Many destinations have had the difficult task of balancing reopening borders to tourism while also maintaining safety for residents and visitors due to the continued threat of the coronavirus. Jamaica has been a leading example, enabling travelers to visit in a responsible manner while creating a seamless travel experience.
Since reopening to international tourism over a month ago, tourism entities have been working tirelessly with the Jamaica Tourist Board, along with extensive consultations with the Ministry of Health and Wellness, worker unions, and more to build a set of protocols.
“We cannot eliminate risk entirely. So for now we must use our available resources to manage the risks as we restart our economy. This must be done in the safest way possible,” said Donavan White, director of tourism, on a recent media webinar.
“Now we have a new focus, coming up with new ways to shine Jamaica’s passion points that visitors’ desire: music, culture, food, while we prioritize health and safety of our citizens and guests,” Donavan White, director of tourism, added.
Upon arrival at the Sangster International Airport, passengers will see plexiglas shields at customer-facing areas, the utilization of monitors with reminders to keep six feet apart, and enhanced cleaning of high touch points, such as self-service kiosks and escalators.
There’s also the use of a thermal scanning machine on arrival, which had been in place prior to the pandemic, but is now used for all arrivals. Pre-testing is available for some, but for those coming from high-risk areas (currently New York, Arizona, Texas Florida), will be required to undergo testing at airport. All visitors traveling also are required to apply for a Travel Authorization no more than five days prior to arrival.
Sharon Hislop-Holt, manager of commercial business development and marketing at MBJ Airports Limited, said the arrival process was restructured to facilitate the health screenings, and the wait time was cut down to one hour. While flight capacity is only 25% compared to last year, all 18 gates are open to ensure social distancing of passengers moving into the hall.
Most of the major airlines serving the destination including American Airlines, Delta and JetBlue have begun operating with limited service.
Similarly, resorts are doing whatever necessary to manage both safety and guest satisfaction.
Sandals Resorts safety protocols extend across 18 touch points, from arrivals straight to the spa and everywhere in between.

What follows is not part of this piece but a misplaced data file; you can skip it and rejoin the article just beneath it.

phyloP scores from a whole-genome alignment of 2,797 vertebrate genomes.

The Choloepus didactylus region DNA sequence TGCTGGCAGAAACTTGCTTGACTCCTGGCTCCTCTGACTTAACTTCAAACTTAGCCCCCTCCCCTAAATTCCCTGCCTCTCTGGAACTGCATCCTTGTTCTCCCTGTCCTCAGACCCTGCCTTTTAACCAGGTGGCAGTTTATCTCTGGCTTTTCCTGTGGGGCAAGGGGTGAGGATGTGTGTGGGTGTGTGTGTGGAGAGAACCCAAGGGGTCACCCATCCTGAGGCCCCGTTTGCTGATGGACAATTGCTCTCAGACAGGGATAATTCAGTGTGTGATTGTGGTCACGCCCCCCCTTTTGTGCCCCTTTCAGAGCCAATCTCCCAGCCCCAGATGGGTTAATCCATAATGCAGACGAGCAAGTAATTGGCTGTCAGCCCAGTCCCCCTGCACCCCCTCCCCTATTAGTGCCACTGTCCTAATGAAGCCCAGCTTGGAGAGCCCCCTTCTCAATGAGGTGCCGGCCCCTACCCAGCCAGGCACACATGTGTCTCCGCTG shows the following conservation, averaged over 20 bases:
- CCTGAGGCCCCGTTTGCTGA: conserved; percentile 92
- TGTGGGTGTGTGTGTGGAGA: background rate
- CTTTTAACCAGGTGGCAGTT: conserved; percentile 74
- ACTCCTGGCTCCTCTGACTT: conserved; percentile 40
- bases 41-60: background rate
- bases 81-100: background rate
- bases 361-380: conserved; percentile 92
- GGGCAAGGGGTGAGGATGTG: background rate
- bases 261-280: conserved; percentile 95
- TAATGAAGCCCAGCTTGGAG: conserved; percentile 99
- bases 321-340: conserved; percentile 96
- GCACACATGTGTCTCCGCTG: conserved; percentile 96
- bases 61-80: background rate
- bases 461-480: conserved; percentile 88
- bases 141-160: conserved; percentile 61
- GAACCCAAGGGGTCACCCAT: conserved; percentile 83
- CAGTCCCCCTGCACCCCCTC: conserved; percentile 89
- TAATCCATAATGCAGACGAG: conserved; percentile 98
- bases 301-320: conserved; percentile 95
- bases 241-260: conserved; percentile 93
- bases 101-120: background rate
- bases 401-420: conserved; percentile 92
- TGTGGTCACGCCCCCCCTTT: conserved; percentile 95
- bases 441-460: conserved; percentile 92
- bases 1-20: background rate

“From a wedding standpoint we want to emphasize it’s our duty that we space everything out to accommodate the new guidelines,” said Marsha-Ann Brown, director of romance for Sandals Resorts.
“One of the biggest benefits we have is the ability for us to be able to host so much outdoors.” Capacity at wedding venues, like the overwater Chapel, have been reduced by 50% to allow for the distancing of chairs. While Brown noted “we’re not finding the large group traveling like they once did,” the largest venue even at reduced capacity can still hold about 50 people.
Another change to the wedding program is buffets have been replaced with a la carte dining, or if a party had a pre-selected buffet there will be a plated meal in its place.
Brown said that guests who had booked trips have opted to postpone, rather than cancel. “On the horizon, future bookings are already looking healthy, with planning 6-12 months out. Folks really want to take that trip – there’s an eagerness, they want to be out on the beach, they want this escape, and to have that experience,”
Sandals operates six resorts in Jamaica, with three currently open: Sandals Montego Bay, Sandals Royal Caribbean, and Sandals Negril. Sandals Ochi is slated to reopen Sept. 3, followed by Sandals South Coast on Oct. 1 and Sandals Royal Plantation on Oct. 8.
Jamaica Inn is celebrating its official reopening Friday, July 31, after a three-month closure.
“We’re ready for quests to return, the pent up demand has been overwhelming with emails, and it’s good to say we’ve received some bookings, a small, but steady amount,” GM Kyle Mais said. The resort is only at 30% occupancy for August – “it’s not huge but it certainly is a start.”
The family-owned property is very spread out, with 700-feet of beach, described Mais, allowing for an easy transition to a socially distant environment. There’s so much space, in fact, the palapas are spread out by 60 feet.
“The experience might be a little different, but I think it made it even better,” Mais said, like less seating in the restaurants and reservations. “Things like that are going to improve experience overall.”
While guests will be required to wear masks while moving around the resort, like between rooms and the beach, they can take it off once they get to their destination.
Other resorts that have been approved as COVID compliant include major all-inclusive properties such as RIU Reggae and Ocho Rios, Moon Palace Jamaica, and Beaches Negril.